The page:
Kiwatule Recreation Center
Soon to be a must for all to visit!
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First published: August 6, 2006
For the last more than five years that I have been living in Kampala, I have been hearing about Kiwatule Recreation Center. Many people always mention it as a venue of choice when it comes to parties, get togethers as well as launches of any kind.
I was always surprised at the big number of people I hear saying they are going to Kiwatule for a tour, until one recent Saturday when I succumbed to the pressure of a friend, Raphael, who had also been itching to visit the much acclaimed Kiwatule.
The Kiwatule Recreation Center I found made me regret why I had not visited the place every month of the time I have been living in Kampala. After touring the place, you will understand why to many people, Kiwatule Recreation Center remains the ultimate tourist site where one can interact with Uganda's tropical mother nature, traditional cultures and architecture as well as all that modernity has offered to entertain and relax someone.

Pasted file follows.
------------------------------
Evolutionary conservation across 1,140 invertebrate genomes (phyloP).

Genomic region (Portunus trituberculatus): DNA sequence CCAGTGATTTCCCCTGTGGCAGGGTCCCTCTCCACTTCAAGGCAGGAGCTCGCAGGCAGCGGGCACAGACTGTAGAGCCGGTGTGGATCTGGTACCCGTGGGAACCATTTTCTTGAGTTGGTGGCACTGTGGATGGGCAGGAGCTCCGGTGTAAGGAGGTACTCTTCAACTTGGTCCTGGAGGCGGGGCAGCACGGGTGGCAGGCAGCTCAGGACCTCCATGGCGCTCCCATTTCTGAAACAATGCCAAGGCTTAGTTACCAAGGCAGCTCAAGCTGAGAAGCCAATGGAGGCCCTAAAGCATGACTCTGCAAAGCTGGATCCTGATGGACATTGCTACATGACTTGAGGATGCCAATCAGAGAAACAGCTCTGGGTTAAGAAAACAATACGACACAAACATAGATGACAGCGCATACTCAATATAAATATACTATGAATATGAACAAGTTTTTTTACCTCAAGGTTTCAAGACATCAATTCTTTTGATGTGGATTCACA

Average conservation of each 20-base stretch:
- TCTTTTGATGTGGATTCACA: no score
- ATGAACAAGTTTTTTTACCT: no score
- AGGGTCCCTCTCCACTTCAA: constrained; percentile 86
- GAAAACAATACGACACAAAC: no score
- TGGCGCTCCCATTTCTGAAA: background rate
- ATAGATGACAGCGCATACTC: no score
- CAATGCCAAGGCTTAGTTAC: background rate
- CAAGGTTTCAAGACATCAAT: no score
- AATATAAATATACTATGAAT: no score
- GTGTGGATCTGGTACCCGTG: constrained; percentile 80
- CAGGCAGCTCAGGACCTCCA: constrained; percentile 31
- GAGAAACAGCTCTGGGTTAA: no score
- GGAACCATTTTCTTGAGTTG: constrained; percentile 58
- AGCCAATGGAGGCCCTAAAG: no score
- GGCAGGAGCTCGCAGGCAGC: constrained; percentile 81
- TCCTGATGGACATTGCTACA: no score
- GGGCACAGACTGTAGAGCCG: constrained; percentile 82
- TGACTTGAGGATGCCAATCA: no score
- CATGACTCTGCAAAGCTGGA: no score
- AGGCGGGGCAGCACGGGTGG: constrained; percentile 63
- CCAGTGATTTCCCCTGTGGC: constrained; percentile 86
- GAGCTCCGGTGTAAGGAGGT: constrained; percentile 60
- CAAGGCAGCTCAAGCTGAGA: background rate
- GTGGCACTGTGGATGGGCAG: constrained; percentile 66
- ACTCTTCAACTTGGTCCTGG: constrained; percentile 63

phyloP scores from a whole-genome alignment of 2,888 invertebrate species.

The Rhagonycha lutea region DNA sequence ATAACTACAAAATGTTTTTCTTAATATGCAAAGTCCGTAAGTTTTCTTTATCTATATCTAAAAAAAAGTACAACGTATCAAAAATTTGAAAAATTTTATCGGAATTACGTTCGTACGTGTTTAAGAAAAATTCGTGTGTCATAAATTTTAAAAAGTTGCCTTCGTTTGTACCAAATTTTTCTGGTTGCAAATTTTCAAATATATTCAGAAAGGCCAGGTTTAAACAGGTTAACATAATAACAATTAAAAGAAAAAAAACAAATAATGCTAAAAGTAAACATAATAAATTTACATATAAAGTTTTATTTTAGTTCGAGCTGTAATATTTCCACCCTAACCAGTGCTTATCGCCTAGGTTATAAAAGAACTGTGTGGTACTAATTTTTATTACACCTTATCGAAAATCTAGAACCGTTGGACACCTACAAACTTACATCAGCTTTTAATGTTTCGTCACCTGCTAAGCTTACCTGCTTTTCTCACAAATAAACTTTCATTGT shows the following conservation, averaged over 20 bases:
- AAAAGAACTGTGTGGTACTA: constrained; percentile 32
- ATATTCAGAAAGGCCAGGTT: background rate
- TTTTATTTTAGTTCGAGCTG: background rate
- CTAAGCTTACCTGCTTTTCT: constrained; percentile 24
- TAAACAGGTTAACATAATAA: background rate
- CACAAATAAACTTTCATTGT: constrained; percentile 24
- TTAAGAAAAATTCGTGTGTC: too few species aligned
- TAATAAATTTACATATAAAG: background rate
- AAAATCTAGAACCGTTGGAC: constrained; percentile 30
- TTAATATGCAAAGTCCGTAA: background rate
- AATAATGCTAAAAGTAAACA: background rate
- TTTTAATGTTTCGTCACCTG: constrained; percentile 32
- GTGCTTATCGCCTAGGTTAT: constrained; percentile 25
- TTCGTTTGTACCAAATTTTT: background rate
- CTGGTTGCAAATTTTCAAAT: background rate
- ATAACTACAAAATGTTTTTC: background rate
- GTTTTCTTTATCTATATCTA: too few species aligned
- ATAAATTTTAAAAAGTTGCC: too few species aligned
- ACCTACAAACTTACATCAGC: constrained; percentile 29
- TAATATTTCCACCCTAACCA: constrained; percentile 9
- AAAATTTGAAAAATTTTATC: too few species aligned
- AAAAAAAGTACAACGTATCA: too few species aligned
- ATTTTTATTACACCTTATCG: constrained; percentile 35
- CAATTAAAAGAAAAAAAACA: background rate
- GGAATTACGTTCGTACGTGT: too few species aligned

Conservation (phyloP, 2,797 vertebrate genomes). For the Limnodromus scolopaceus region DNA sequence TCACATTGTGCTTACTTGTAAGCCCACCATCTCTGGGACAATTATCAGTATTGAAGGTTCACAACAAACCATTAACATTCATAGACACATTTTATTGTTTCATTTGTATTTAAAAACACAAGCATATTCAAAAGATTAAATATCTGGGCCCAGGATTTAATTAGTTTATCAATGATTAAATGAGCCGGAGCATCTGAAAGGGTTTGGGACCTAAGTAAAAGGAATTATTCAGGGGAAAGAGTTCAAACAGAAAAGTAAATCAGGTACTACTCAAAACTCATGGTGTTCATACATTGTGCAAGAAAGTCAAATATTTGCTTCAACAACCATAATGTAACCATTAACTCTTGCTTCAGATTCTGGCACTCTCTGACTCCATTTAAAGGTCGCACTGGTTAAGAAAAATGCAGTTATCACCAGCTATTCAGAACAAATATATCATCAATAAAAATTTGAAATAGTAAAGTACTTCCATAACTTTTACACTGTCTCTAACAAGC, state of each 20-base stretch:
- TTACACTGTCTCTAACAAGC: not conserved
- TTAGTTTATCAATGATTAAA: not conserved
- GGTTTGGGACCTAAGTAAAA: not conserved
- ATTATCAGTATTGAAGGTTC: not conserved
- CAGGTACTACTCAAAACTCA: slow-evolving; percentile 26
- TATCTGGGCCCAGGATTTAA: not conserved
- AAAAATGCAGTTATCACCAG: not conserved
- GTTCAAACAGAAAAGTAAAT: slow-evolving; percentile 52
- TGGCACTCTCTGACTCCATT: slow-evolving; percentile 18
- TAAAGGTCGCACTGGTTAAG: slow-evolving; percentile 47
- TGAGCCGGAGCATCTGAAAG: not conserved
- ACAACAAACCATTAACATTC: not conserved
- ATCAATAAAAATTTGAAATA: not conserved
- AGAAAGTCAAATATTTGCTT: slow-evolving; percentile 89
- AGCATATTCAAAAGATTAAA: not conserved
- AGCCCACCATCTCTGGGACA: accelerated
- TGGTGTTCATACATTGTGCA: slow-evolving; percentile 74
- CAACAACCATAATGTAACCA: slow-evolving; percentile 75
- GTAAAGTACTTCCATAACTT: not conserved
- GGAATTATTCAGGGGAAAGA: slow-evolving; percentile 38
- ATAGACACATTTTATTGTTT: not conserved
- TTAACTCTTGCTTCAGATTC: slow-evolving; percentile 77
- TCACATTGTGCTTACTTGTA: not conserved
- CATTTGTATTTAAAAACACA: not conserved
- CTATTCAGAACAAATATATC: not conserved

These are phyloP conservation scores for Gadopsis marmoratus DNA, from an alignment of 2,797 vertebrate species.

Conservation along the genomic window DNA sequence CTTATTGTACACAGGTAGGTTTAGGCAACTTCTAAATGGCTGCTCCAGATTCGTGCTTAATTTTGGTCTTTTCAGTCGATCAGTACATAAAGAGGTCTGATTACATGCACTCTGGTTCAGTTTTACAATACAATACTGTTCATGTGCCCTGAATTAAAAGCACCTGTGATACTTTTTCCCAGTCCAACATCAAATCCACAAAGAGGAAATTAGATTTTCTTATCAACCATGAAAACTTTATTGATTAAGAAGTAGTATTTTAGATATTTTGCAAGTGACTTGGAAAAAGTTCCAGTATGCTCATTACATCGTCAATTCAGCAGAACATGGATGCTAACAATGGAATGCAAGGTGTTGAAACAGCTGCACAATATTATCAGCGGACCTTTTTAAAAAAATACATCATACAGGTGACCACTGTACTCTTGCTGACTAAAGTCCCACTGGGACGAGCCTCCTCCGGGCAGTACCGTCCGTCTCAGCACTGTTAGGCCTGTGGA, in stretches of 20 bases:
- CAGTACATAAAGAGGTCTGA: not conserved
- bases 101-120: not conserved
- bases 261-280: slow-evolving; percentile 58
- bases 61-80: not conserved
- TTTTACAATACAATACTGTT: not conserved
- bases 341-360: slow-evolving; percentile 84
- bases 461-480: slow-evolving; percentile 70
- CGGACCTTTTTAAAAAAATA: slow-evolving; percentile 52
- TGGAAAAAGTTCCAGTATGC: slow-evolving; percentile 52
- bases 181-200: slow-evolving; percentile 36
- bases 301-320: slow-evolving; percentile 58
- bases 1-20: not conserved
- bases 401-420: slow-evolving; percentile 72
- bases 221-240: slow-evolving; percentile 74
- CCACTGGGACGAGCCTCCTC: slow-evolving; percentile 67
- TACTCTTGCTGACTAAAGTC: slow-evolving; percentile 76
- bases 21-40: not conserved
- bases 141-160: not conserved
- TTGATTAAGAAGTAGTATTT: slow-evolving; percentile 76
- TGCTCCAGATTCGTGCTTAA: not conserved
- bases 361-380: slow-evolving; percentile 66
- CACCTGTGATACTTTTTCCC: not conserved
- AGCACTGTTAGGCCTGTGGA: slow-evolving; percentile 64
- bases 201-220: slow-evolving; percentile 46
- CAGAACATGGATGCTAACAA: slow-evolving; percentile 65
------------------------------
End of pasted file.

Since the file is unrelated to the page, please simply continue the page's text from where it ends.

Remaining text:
One needs not to wait to win a lottery to visit Kiwatule. The transport to the center costs between 2,000 and 3,000 Uganda Shillings to and from Kampala city ($1 = 1,850 Shillings). You can either use taxis from the new taxi park for 1,000 shillings direct to Kiwatule or use taxis along Jinja-Kampala road or at Wandegeya stage for 500 shillings to Ntinda trading center and then another to Kiwatule trading center where you take a boda boda to the final destination for 500 shillings.
The recreation center is found at the boarder of Kampala and Wakiso districts making Kiwatule Recreation Center a strategic place for the recreation business. The two districts are the most populated in the country hence making Kiwatule enjoy rich catchments with people longing for enjoyment and to escape stressful routines of daily life.
On reaching the secluded recreation center, in addition to the signposts, we are welcomed by green shrubs indicating an arrival in a sparsely inhabited forest area. After entering the gate, we are surprised to find a parking yard manned by purple dressed security personnel, instead of recreation equipments and games. Maybe it is a trick by management to keep visitors guessing what awaits them on visiting Kiwatule.